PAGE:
I decided to revisit, and revamp this tutorial to include the steps to create your new Twitter App and set up your streaming API connection. I think the process has gotten a little simpler so create your Twitter App, harvest your tweets and do some sentiment analysis already… the packages you will need are:
library(RCurl) library(streamR) library(ggplot2)
To get this to work you need to visit your twitter account and set up an app via dev.twitter.com, this takes roughly a minute, seen here:
Once you click on “Create New App” just fill in the required fields, and generate your access tokens. Then it is as simple as following the setup straight from the streamR documentation:
*Important* This code will not run just by copy paste because you need your own unique twitter Consumer Key and Consumer Secret.
library(ROAuth) requestURL <- "https://api.twitter.com/oauth/request_token" accessURL <- "https://api.twitter.com/oauth/access_token" authURL <- "https://api.twitter.com/oauth/authorize" consumerKey <- "xxxxxyyyyyzzzzzz" consumerSecret <- "xxxxxxyyyyyzzzzzzz111111222222" my_oauth <- OAuthFactory$new(consumerKey=consumerKey, consumerSecret=consumerSecret, requestURL=requestURL, accessURL=accessURL, authURL=authURL) my_oauth$handshake(cainfo = system.file("CurlSSL", "cacert.pem", package = "RCurl"))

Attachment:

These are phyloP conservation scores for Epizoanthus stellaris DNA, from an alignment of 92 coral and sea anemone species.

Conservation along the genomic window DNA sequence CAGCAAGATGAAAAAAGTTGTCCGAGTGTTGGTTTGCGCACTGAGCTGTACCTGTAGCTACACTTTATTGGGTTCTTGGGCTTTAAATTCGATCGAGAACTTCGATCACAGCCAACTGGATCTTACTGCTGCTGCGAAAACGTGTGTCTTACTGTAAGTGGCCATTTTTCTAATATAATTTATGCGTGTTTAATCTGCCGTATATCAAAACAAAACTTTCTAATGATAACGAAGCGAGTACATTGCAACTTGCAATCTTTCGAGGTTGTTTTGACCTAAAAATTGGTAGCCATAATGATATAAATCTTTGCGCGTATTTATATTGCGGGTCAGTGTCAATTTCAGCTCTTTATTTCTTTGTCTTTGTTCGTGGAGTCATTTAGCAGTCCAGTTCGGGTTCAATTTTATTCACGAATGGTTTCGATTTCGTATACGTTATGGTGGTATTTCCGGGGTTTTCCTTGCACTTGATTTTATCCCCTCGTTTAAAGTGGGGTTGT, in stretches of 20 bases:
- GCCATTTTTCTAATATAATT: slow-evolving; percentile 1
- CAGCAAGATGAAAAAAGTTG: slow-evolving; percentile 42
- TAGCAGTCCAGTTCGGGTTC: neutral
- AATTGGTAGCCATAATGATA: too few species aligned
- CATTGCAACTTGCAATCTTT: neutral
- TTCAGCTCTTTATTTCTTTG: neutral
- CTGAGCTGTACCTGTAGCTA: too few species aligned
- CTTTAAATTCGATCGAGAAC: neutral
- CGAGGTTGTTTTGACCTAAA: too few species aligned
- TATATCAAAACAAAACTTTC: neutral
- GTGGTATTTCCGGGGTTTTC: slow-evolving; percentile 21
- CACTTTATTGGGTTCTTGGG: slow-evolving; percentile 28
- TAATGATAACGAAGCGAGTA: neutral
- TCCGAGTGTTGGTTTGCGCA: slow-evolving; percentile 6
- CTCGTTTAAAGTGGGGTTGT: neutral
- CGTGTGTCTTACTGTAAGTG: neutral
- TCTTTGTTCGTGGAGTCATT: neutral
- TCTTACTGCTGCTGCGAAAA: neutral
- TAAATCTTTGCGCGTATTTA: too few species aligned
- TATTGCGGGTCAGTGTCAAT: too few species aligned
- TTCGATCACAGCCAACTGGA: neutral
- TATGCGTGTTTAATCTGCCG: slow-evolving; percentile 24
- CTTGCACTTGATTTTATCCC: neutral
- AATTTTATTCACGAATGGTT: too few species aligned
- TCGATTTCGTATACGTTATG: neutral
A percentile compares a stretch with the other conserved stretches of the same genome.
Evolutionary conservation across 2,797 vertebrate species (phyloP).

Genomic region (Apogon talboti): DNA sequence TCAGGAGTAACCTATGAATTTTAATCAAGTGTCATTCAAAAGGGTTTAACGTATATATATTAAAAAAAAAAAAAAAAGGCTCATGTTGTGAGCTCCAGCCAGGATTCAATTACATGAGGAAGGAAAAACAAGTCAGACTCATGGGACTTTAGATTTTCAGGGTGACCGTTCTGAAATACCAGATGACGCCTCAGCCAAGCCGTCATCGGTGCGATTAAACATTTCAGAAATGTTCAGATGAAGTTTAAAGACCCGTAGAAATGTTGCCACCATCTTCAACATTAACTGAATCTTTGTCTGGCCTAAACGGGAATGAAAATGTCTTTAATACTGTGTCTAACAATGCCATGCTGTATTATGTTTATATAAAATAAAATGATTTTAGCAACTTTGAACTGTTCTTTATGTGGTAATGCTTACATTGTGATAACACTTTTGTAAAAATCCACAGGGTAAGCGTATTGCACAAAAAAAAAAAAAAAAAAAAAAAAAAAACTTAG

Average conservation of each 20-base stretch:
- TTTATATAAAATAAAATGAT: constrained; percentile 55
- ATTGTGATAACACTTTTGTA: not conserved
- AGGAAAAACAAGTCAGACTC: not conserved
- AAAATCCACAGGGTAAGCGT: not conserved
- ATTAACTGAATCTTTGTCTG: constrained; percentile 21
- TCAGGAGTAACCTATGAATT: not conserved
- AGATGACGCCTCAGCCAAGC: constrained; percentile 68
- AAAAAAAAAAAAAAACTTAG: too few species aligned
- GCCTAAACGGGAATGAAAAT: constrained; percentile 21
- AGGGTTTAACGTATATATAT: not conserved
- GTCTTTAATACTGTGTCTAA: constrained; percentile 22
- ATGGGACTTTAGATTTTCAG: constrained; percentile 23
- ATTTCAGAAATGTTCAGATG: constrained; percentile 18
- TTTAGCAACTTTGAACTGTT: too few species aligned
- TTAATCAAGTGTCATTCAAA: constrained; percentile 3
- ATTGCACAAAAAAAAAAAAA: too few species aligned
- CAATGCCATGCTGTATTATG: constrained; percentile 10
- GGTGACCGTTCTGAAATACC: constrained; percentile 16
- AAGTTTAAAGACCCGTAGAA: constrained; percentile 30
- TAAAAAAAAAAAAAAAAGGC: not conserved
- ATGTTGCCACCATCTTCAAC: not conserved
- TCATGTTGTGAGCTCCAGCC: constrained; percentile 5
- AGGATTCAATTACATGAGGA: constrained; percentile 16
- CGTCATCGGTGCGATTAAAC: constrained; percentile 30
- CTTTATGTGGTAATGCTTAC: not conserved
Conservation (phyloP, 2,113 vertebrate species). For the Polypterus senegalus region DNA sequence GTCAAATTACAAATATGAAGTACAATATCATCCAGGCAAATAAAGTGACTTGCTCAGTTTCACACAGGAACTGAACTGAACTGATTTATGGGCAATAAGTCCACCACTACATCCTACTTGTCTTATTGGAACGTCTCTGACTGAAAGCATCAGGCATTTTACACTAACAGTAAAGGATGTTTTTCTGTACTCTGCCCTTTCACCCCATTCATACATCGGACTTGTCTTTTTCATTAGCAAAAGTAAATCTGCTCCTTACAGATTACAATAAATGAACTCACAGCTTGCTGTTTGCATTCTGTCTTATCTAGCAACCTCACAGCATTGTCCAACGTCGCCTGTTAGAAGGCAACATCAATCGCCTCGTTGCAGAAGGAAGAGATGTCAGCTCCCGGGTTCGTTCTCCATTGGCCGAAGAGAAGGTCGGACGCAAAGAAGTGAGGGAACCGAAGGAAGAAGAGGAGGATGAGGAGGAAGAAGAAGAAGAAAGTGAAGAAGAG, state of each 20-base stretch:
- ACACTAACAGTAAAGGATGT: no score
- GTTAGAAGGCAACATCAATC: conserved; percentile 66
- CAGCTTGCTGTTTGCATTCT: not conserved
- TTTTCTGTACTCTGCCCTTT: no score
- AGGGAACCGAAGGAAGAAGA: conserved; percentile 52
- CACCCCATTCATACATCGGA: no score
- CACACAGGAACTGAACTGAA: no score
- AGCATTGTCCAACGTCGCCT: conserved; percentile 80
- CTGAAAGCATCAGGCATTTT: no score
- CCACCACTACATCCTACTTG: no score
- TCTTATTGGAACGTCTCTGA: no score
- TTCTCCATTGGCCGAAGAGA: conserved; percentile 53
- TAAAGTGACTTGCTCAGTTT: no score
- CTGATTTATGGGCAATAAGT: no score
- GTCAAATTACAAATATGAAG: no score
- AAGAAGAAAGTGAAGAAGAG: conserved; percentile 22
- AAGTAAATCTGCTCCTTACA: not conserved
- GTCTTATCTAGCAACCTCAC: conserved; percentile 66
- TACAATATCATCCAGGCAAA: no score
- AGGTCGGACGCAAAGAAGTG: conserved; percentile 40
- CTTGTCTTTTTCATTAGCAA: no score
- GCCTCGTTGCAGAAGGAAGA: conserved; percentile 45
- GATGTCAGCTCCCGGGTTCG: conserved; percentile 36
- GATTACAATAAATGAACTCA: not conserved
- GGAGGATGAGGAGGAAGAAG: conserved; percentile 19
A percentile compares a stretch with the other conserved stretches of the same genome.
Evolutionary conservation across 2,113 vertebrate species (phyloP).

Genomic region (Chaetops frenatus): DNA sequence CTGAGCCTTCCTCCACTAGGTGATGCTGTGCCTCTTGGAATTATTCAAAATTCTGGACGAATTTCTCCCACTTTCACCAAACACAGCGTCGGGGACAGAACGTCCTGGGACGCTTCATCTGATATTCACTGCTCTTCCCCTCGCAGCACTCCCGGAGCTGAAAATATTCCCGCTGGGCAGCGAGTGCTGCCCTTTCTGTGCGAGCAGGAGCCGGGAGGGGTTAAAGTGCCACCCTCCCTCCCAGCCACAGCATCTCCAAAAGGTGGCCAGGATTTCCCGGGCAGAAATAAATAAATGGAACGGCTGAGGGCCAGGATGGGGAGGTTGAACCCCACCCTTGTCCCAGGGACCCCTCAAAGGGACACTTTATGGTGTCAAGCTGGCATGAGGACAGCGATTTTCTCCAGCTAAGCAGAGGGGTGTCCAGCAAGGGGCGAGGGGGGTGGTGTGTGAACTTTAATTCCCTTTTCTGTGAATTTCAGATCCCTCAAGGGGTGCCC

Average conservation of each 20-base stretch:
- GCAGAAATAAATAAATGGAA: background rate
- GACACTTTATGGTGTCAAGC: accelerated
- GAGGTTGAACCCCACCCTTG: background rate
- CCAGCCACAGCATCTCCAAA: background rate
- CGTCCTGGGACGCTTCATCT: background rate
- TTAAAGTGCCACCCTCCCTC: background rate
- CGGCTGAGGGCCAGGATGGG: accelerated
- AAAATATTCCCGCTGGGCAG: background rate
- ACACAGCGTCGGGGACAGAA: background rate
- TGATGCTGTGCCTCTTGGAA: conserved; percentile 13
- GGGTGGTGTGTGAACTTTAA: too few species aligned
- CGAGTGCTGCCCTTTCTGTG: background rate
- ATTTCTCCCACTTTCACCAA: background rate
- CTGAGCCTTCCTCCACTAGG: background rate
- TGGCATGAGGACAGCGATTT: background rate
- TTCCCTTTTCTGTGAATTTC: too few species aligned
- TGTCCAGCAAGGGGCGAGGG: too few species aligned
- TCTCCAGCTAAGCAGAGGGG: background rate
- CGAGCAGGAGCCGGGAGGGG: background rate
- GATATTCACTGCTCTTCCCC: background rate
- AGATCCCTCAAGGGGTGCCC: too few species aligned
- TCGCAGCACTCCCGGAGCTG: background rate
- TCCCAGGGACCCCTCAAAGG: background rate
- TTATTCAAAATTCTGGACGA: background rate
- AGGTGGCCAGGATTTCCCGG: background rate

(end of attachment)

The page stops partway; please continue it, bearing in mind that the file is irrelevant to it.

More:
Two notes. One is that if you are having SSL problems make sure you have “https” in the URLs. Two is that make sure you copy paste your consumer key and consumer secret into the corresponding lines.
To start first we use filterStream from the streamR package. included is the filename of the twitter data output, then it is the parameters for the locations the tweets have to fall into and the time to harvest them in seconds the example is 30 seconds. Or the second one I put will grab World tweets for 300 seconds.
tweetsUS<-filterStream("", locations = c(-125, 25, -66, 50), timeout = 30, oauth = my_oauth)
tweetsWorld<-filterStream("", locations=c(-180,-90,180,90) ,timeout = 300, oauth = my_oauth)
Then we take that data and parse the raw json into a data frame,
tweets <- parseTweets(tweetsUS, verbose = FALSE)
Now we can use ggplot2 and the grid package to make a good looking graph. This first graph plots all the tweets from the US stream.
I will try and explain each part of the ggplot to make it editable for those who don’t know how to use it:
- geom_point: this has your data, plus the aspects of the data to be plotted on the X & Y, alpha refers to the opacity, and the color is the color.
- theme: all of these different elements are blank to remove them from the graph or else you would have tick marks and titles, the panel.background changes the background color.
map <- map_data("state") ggplot(map) + geom_point(data = tweets, aes(x = lon, y = lat), size = .5, alpha = .25, color="gray")+ theme(panel.grid.minor=element_blank(), panel.grid.major=element_blank(), panel.background = element_rect(fill="white"), axis.ticks=element_blank(), axis.text=element_blank(), axis.title= element_blank())
This plot below was made by coloring by time zone,